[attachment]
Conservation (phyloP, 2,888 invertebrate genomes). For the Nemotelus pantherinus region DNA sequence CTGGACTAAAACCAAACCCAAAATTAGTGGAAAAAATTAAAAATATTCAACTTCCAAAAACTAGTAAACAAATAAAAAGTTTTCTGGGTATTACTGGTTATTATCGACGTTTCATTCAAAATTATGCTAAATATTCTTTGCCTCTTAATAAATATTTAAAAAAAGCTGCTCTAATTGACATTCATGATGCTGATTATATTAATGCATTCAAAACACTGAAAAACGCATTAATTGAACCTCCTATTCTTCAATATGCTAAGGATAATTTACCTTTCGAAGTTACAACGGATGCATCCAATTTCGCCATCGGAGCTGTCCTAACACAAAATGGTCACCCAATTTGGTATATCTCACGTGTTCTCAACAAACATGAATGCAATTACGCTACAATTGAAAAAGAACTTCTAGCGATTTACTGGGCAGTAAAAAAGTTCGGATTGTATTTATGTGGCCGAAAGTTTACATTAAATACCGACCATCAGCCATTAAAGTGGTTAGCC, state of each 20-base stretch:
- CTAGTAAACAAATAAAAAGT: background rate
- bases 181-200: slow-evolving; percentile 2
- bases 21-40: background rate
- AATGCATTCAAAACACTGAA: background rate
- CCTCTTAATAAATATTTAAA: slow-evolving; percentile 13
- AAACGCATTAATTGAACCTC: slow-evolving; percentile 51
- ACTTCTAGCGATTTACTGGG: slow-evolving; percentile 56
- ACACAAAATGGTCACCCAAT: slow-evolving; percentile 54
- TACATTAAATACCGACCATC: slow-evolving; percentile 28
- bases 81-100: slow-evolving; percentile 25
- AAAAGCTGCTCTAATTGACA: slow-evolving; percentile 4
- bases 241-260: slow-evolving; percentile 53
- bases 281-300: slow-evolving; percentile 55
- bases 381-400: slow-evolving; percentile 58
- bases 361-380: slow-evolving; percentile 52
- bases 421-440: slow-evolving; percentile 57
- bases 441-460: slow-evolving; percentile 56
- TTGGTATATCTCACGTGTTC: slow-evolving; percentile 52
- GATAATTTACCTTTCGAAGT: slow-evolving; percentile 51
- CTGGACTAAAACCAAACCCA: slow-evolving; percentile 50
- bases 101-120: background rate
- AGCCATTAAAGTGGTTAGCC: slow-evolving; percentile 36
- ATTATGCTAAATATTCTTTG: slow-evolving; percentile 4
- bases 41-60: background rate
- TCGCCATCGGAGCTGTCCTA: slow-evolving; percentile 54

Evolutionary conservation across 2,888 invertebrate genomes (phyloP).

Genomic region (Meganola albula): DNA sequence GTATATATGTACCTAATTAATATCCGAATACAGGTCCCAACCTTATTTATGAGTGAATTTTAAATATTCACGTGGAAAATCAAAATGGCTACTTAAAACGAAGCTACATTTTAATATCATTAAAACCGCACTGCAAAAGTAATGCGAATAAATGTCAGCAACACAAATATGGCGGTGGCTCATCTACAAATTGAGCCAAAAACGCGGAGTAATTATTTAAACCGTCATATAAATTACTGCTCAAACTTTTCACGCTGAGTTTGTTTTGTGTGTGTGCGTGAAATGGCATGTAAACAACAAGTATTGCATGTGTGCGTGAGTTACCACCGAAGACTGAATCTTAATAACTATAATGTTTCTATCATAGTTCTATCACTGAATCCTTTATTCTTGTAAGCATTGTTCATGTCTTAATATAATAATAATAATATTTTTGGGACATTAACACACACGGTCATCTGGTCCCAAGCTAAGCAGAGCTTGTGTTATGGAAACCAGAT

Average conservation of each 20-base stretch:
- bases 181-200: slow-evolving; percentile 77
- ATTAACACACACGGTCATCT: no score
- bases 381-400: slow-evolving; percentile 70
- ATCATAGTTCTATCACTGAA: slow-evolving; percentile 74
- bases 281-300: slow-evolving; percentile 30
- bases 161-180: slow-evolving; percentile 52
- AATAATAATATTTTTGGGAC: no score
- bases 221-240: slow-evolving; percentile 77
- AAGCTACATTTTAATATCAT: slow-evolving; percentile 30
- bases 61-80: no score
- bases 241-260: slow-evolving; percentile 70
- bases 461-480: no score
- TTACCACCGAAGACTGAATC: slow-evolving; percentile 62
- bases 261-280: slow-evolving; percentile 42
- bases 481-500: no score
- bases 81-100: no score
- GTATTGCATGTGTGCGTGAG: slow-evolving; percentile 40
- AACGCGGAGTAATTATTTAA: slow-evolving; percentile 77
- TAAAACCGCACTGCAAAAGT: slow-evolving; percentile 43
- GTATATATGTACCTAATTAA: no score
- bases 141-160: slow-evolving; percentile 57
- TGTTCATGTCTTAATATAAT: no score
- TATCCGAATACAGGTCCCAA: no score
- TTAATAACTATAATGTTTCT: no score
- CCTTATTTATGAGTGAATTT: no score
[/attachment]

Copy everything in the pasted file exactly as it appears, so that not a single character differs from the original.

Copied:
Conservation (phyloP, 2,888 invertebrate genomes). For the Nemotelus pantherinus region DNA sequence CTGGACTAAAACCAAACCCAAAATTAGTGGAAAAAATTAAAAATATTCAACTTCCAAAAACTAGTAAACAAATAAAAAGTTTTCTGGGTATTACTGGTTATTATCGACGTTTCATTCAAAATTATGCTAAATATTCTTTGCCTCTTAATAAATATTTAAAAAAAGCTGCTCTAATTGACATTCATGATGCTGATTATATTAATGCATTCAAAACACTGAAAAACGCATTAATTGAACCTCCTATTCTTCAATATGCTAAGGATAATTTACCTTTCGAAGTTACAACGGATGCATCCAATTTCGCCATCGGAGCTGTCCTAACACAAAATGGTCACCCAATTTGGTATATCTCACGTGTTCTCAACAAACATGAATGCAATTACGCTACAATTGAAAAAGAACTTCTAGCGATTTACTGGGCAGTAAAAAAGTTCGGATTGTATTTATGTGGCCGAAAGTTTACATTAAATACCGACCATCAGCCATTAAAGTGGTTAGCC, state of each 20-base stretch:
- CTAGTAAACAAATAAAAAGT: background rate
- bases 181-200: slow-evolving; percentile 2
- bases 21-40: background rate
- AATGCATTCAAAACACTGAA: background rate
- CCTCTTAATAAATATTTAAA: slow-evolving; percentile 13
- AAACGCATTAATTGAACCTC: slow-evolving; percentile 51
- ACTTCTAGCGATTTACTGGG: slow-evolving; percentile 56
- ACACAAAATGGTCACCCAAT: slow-evolving; percentile 54
- TACATTAAATACCGACCATC: slow-evolving; percentile 28
- bases 81-100: slow-evolving; percentile 25
- AAAAGCTGCTCTAATTGACA: slow-evolving; percentile 4
- bases 241-260: slow-evolving; percentile 53
- bases 281-300: slow-evolving; percentile 55
- bases 381-400: slow-evolving; percentile 58
- bases 361-380: slow-evolving; percentile 52
- bases 421-440: slow-evolving; percentile 57
- bases 441-460: slow-evolving; percentile 56
- TTGGTATATCTCACGTGTTC: slow-evolving; percentile 52
- GATAATTTACCTTTCGAAGT: slow-evolving; percentile 51
- CTGGACTAAAACCAAACCCA: slow-evolving; percentile 50
- bases 101-120: background rate
- AGCCATTAAAGTGGTTAGCC: slow-evolving; percentile 36
- ATTATGCTAAATATTCTTTG: slow-evolving; percentile 4
- bases 41-60: background rate
- TCGCCATCGGAGCTGTCCTA: slow-evolving; percentile 54

Evolutionary conservation across 2,888 invertebrate genomes (phyloP).

Genomic region (Meganola albula): DNA sequence GTATATATGTACCTAATTAATATCCGAATACAGGTCCCAACCTTATTTATGAGTGAATTTTAAATATTCACGTGGAAAATCAAAATGGCTACTTAAAACGAAGCTACATTTTAATATCATTAAAACCGCACTGCAAAAGTAATGCGAATAAATGTCAGCAACACAAATATGGCGGTGGCTCATCTACAAATTGAGCCAAAAACGCGGAGTAATTATTTAAACCGTCATATAAATTACTGCTCAAACTTTTCACGCTGAGTTTGTTTTGTGTGTGTGCGTGAAATGGCATGTAAACAACAAGTATTGCATGTGTGCGTGAGTTACCACCGAAGACTGAATCTTAATAACTATAATGTTTCTATCATAGTTCTATCACTGAATCCTTTATTCTTGTAAGCATTGTTCATGTCTTAATATAATAATAATAATATTTTTGGGACATTAACACACACGGTCATCTGGTCCCAAGCTAAGCAGAGCTTGTGTTATGGAAACCAGAT

Average conservation of each 20-base stretch:
- bases 181-200: slow-evolving; percentile 77
- ATTAACACACACGGTCATCT: no score
- bases 381-400: slow-evolving; percentile 70
- ATCATAGTTCTATCACTGAA: slow-evolving; percentile 74
- bases 281-300: slow-evolving; percentile 30
- bases 161-180: slow-evolving; percentile 52
- AATAATAATATTTTTGGGAC: no score
- bases 221-240: slow-evolving; percentile 77
- AAGCTACATTTTAATATCAT: slow-evolving; percentile 30
- bases 61-80: no score
- bases 241-260: slow-evolving; percentile 70
- bases 461-480: no score
- TTACCACCGAAGACTGAATC: slow-evolving; percentile 62
- bases 261-280: slow-evolving; percentile 42
- bases 481-500: no score
- bases 81-100: no score
- GTATTGCATGTGTGCGTGAG: slow-evolving; percentile 40
- AACGCGGAGTAATTATTTAA: slow-evolving; percentile 77
- TAAAACCGCACTGCAAAAGT: slow-evolving; percentile 43
- GTATATATGTACCTAATTAA: no score
- bases 141-160: slow-evolving; percentile 57
- TGTTCATGTCTTAATATAAT: no score
- TATCCGAATACAGGTCCCAA: no score
- TTAATAACTATAATGTTTCT: no score
- CCTTATTTATGAGTGAATTT: no score